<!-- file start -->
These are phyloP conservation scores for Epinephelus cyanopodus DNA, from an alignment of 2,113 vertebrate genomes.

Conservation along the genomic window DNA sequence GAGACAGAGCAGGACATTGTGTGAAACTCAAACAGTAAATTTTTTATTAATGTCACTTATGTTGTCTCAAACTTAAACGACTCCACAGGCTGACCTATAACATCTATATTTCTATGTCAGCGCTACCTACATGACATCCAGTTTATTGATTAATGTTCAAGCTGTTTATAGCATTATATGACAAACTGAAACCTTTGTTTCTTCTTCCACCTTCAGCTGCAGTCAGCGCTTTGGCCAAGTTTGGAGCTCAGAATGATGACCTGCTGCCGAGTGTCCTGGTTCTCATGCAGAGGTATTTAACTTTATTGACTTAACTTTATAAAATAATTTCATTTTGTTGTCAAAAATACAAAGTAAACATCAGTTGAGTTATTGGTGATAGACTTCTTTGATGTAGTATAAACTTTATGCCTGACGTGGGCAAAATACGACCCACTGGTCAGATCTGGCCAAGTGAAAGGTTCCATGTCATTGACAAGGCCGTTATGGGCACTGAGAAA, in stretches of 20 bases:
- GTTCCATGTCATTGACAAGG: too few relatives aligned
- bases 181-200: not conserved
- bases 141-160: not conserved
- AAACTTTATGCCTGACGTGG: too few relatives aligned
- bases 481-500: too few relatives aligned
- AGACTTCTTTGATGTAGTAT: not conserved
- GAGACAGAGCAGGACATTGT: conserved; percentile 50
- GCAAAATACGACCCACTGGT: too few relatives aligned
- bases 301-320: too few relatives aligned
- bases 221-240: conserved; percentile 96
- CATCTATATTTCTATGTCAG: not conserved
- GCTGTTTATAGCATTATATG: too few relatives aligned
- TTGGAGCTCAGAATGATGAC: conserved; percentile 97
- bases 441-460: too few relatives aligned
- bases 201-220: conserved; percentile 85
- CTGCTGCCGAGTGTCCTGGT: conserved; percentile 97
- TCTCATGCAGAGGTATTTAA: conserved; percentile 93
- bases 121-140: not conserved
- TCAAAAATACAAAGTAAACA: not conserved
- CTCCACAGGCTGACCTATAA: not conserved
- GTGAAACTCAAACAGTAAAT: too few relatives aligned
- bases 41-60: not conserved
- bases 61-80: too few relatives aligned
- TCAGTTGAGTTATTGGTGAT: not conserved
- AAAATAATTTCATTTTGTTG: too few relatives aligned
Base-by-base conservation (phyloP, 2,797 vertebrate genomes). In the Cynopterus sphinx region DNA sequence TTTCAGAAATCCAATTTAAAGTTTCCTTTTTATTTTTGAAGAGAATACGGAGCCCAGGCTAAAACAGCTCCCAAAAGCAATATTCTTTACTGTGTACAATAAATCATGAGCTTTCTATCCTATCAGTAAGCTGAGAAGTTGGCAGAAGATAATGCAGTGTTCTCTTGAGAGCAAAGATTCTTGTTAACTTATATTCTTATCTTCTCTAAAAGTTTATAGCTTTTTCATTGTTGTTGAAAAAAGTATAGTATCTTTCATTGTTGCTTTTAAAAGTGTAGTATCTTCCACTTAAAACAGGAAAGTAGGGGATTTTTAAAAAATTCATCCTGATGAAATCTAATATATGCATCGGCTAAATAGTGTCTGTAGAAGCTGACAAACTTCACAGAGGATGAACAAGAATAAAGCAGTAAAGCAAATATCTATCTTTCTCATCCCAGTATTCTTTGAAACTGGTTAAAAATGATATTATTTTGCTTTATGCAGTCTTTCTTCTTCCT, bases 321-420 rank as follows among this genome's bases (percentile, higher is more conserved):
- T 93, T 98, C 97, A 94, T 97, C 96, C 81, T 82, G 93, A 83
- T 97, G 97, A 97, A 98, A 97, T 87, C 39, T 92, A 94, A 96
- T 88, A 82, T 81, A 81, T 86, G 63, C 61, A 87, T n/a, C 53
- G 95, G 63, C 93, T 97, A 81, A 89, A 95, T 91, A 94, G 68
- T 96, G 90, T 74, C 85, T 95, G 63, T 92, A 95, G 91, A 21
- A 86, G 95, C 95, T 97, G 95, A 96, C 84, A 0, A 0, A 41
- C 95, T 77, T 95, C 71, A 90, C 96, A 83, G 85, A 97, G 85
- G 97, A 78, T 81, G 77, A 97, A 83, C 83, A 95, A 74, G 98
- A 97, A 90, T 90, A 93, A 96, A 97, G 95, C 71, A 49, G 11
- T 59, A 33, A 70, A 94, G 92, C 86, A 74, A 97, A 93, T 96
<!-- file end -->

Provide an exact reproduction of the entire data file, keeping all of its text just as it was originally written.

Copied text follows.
These are phyloP conservation scores for Epinephelus cyanopodus DNA, from an alignment of 2,113 vertebrate genomes.

Conservation along the genomic window DNA sequence GAGACAGAGCAGGACATTGTGTGAAACTCAAACAGTAAATTTTTTATTAATGTCACTTATGTTGTCTCAAACTTAAACGACTCCACAGGCTGACCTATAACATCTATATTTCTATGTCAGCGCTACCTACATGACATCCAGTTTATTGATTAATGTTCAAGCTGTTTATAGCATTATATGACAAACTGAAACCTTTGTTTCTTCTTCCACCTTCAGCTGCAGTCAGCGCTTTGGCCAAGTTTGGAGCTCAGAATGATGACCTGCTGCCGAGTGTCCTGGTTCTCATGCAGAGGTATTTAACTTTATTGACTTAACTTTATAAAATAATTTCATTTTGTTGTCAAAAATACAAAGTAAACATCAGTTGAGTTATTGGTGATAGACTTCTTTGATGTAGTATAAACTTTATGCCTGACGTGGGCAAAATACGACCCACTGGTCAGATCTGGCCAAGTGAAAGGTTCCATGTCATTGACAAGGCCGTTATGGGCACTGAGAAA, in stretches of 20 bases:
- GTTCCATGTCATTGACAAGG: too few relatives aligned
- bases 181-200: not conserved
- bases 141-160: not conserved
- AAACTTTATGCCTGACGTGG: too few relatives aligned
- bases 481-500: too few relatives aligned
- AGACTTCTTTGATGTAGTAT: not conserved
- GAGACAGAGCAGGACATTGT: conserved; percentile 50
- GCAAAATACGACCCACTGGT: too few relatives aligned
- bases 301-320: too few relatives aligned
- bases 221-240: conserved; percentile 96
- CATCTATATTTCTATGTCAG: not conserved
- GCTGTTTATAGCATTATATG: too few relatives aligned
- TTGGAGCTCAGAATGATGAC: conserved; percentile 97
- bases 441-460: too few relatives aligned
- bases 201-220: conserved; percentile 85
- CTGCTGCCGAGTGTCCTGGT: conserved; percentile 97
- TCTCATGCAGAGGTATTTAA: conserved; percentile 93
- bases 121-140: not conserved
- TCAAAAATACAAAGTAAACA: not conserved
- CTCCACAGGCTGACCTATAA: not conserved
- GTGAAACTCAAACAGTAAAT: too few relatives aligned
- bases 41-60: not conserved
- bases 61-80: too few relatives aligned
- TCAGTTGAGTTATTGGTGAT: not conserved
- AAAATAATTTCATTTTGTTG: too few relatives aligned
Base-by-base conservation (phyloP, 2,797 vertebrate genomes). In the Cynopterus sphinx region DNA sequence TTTCAGAAATCCAATTTAAAGTTTCCTTTTTATTTTTGAAGAGAATACGGAGCCCAGGCTAAAACAGCTCCCAAAAGCAATATTCTTTACTGTGTACAATAAATCATGAGCTTTCTATCCTATCAGTAAGCTGAGAAGTTGGCAGAAGATAATGCAGTGTTCTCTTGAGAGCAAAGATTCTTGTTAACTTATATTCTTATCTTCTCTAAAAGTTTATAGCTTTTTCATTGTTGTTGAAAAAAGTATAGTATCTTTCATTGTTGCTTTTAAAAGTGTAGTATCTTCCACTTAAAACAGGAAAGTAGGGGATTTTTAAAAAATTCATCCTGATGAAATCTAATATATGCATCGGCTAAATAGTGTCTGTAGAAGCTGACAAACTTCACAGAGGATGAACAAGAATAAAGCAGTAAAGCAAATATCTATCTTTCTCATCCCAGTATTCTTTGAAACTGGTTAAAAATGATATTATTTTGCTTTATGCAGTCTTTCTTCTTCCT, bases 321-420 rank as follows among this genome's bases (percentile, higher is more conserved):
- T 93, T 98, C 97, A 94, T 97, C 96, C 81, T 82, G 93, A 83
- T 97, G 97, A 97, A 98, A 97, T 87, C 39, T 92, A 94, A 96
- T 88, A 82, T 81, A 81, T 86, G 63, C 61, A 87, T n/a, C 53
- G 95, G 63, C 93, T 97, A 81, A 89, A 95, T 91, A 94, G 68
- T 96, G 90, T 74, C 85, T 95, G 63, T 92, A 95, G 91, A 21
- A 86, G 95, C 95, T 97, G 95, A 96, C 84, A 0, A 0, A 41
- C 95, T 77, T 95, C 71, A 90, C 96, A 83, G 85, A 97, G 85
- G 97, A 78, T 81, G 77, A 97, A 83, C 83, A 95, A 74, G 98
- A 97, A 90, T 90, A 93, A 96, A 97, G 95, C 71, A 49, G 11
- T 59, A 33, A 70, A 94, G 92, C 86, A 74, A 97, A 93, T 96